By Chuck Wilson
By Alan Scherstuhl
By Alan Scherstuhl
By Amy Nicholson
By Carolina Del Busto
By Stephanie Zacharek
By Michael Atkinson
By Calum Marsh
A week after Robert Rodriguez's Machete brought the grindhouse to the multiplex, a far better exploitation derivation slithers out from the sticky-floored theater from whence it came. A handmade, endearingly disreputable valentine to no-budget, maximum-impact cinema, Modus Operandi is seriously seedy and truly inspired. Sprung from the mixtape mind and masturbatory id of Milwaukee-based underground aesthete Frankie Latina, it anchors machine-gunned references and meticulous sight gags in home-schooled filmmaking virtuosity.
Unlike Rodriguez's immigration satire, Latina's film doesn't mean a damn thing. But his four-years-in-the-making, Super 8 passion project works remarkably well as a stand-alone art object, with each scattershot homage lovingly conceived by its director-collector.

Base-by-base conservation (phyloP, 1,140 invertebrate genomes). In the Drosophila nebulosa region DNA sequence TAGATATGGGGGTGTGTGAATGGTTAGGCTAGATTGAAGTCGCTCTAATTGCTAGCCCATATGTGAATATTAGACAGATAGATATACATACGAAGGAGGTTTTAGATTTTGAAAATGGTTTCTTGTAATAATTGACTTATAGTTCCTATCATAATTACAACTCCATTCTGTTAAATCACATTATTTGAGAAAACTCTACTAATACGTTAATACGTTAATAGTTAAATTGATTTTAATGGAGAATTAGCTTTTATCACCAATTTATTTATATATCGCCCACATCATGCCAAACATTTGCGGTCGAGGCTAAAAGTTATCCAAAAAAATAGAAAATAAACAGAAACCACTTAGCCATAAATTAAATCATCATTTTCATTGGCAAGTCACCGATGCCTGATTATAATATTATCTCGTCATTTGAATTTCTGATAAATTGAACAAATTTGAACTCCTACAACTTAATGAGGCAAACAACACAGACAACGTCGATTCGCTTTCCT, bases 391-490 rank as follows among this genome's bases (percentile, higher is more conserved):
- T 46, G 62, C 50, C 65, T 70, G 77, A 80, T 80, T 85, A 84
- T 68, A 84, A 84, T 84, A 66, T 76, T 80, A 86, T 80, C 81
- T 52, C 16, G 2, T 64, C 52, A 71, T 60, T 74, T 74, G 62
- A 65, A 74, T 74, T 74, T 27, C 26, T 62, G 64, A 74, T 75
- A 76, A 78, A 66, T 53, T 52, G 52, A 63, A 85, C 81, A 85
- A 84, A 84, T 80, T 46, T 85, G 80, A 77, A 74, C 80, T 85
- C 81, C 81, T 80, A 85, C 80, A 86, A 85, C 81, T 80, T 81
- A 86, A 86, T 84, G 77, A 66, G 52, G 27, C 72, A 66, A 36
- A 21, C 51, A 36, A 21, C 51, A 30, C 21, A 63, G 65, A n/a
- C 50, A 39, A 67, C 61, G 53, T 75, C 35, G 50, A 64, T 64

The plot involves some nonsense about a C.I.A. agent named Stanley Cashay (Randy Russell), a dour, hilariously unphotogenic widower who's hired to intercept two mysterious black suitcases in exchange for the name and location of his wife's murderer. Along the way, he consorts with affable coke-snorting don Casey Thunderbird (Barry Poltermann), Pam Grier paean Black Licorice (Nicole Johnson), and a rainbow assortment of mute American Apparel–clad vixens unburdening their breasts with medium cool. Latina's taste for nostalgia runs surprisingly broad, spilling past 1970s midnight movies and into Russ Meyer stiletto stompers, cheapy '80s horror, French New Wave neo-noir, Richard Kern kink, camcorder porn, and beyond. By the time a white-suited Danny Trejo sanctifies proceedings with a corkscrew-to-the-eyeball denouement, the film has exhausted some of its randomized energy, but the kinesis is still considerable and the film always a kick.
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